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Understanding Non-Compete Agreements

Explore the impact of non-competes on workers and businesses

Non-compete agreements, commonplace yet contentious, have significant implications for both individuals and companies. These agreements, nestled within employment contracts, are designed to restrict workers from moving to rival companies. But what do they mean in the real world?

In this video, Bhargav Gopal, assistant professor of business economics at Smith School of Business, explores non-compete agreements. He sheds light on their popularity, the impact on workforce mobility and the economic implications. He also explores the balance between employer interests and employee rights, and he unpacks the role that governmental regulation plays in shaping the labour market.

Whether you are a budding professional or an industry veteran, Gopal offers valuable insights into the intricacies of employment contracts. He may even help you understand when a non-compete is worth it, and when it is not. 


Bhargav Gopal:

00:07: What are non-compete agreements?

Non-compete agreements are provisions within employment contracts that prevent workers from moving to competing firms. They’re quite common. Thirty-eight per cent of workers have signed non-compete agreements at some point in their careers. And at any given point in time, about 15 per cent of workers have non-compete agreements in their contracts. Typically, the competing firm is within the same industry and within a specified geographic radius of the original firm.

00:36: Which industries tend to use non-competes?

Non-compete agreements are more likely to be used in industries where the transfer of knowledge between employers and employees is important — industries such as professional services and information communications. And [they] are less likely to be used in industries such as education and social services.

00:59: For employees, what are some upsides and downsides of non-competes?

There surely is an economic case against non-compete agreements. The primary downside of non-compete agreements is that workers are stuck in their jobs and may not move to jobs where they’re more productive.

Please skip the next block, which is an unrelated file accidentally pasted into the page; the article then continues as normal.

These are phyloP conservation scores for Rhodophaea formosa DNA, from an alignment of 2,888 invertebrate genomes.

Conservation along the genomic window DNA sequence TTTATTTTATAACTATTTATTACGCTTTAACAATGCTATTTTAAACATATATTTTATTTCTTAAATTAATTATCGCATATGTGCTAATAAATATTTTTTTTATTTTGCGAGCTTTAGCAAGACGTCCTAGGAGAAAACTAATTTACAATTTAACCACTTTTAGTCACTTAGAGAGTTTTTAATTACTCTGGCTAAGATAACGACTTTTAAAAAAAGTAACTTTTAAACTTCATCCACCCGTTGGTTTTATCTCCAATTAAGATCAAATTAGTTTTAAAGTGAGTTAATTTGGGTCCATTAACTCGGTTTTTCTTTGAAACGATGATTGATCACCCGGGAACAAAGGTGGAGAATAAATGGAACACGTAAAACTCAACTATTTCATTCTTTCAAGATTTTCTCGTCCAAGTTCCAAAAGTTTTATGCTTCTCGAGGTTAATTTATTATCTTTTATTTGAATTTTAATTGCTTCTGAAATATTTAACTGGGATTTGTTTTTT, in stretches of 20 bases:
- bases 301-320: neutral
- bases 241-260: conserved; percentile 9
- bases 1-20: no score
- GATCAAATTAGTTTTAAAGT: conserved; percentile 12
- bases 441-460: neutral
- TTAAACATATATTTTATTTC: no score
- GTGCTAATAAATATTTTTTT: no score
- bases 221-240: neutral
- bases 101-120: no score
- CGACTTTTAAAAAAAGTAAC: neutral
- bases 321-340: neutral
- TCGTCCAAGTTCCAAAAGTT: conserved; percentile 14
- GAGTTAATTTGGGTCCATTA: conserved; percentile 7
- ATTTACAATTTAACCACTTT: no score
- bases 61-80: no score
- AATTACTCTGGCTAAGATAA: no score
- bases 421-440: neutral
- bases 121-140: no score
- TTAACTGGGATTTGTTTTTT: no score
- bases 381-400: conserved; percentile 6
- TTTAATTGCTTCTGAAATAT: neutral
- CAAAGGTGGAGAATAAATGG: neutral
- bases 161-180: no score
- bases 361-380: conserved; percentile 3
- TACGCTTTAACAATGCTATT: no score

Employees may be less likely to have a promotion or get a raise if they feel that they don’t have outside opportunities. It could certainly impose psychological costs on workers. And workers may feel that they’re being exploited. In the actual data, we’re not finding this to be the case. We’re finding that workers earn higher wages for signing non-compete agreements.

If non-competes encourage firms to invest in their workforce and workers are compensated for this investment, then we may expect to see wage gains amongst workers with non-compete agreements. That investment could be, for example, in the workers’ human capital. Non-compete agreements are more likely to be used in human capital-intensive industries, for example, in information and communications.

01:58: For employers, what are some upsides and downsides of non-competes?

For employers, the benefits are twofold again. Employers receive a more skilled workforce, and workers are more productive with non-compete agreements. Secondarily, employers retain their employees for a longer period of time, so there’s less turnover.

The downsides to employers are twofold. One is employers have to pay higher wages to workers in exchange for signing a non-compete agreement. And secondly, recruiting firms find it harder to recruit talent.

02:33: How does regulation factor into non-competes?

My wider area of study broadly studies the role of government in improving societal outcomes. In non-compete agreements, we’re interested in the role of governmental regulation. For example, what’s the impact of a non-compete ban on worker-level labour market outcomes? And this study suggests there are costs and benefits. There are gains in terms of a more skilled workforce, but there are costs in terms of an inefficient matching between workers and firms. That is to say, workers may not be moving to firms where they are most productive.

03:12: Should you sign a non-compete agreement?

The decision to sign a non-compete agreement depends on how much you think the employer will invest in you. So, if you think that employers will invest in you in exchange for signing a non-compete agreement, it’s certainly worth it. If you think that you’re not going to be receiving firm-provided investment in exchange for signing a non-compete agreement, then I would think twice about it.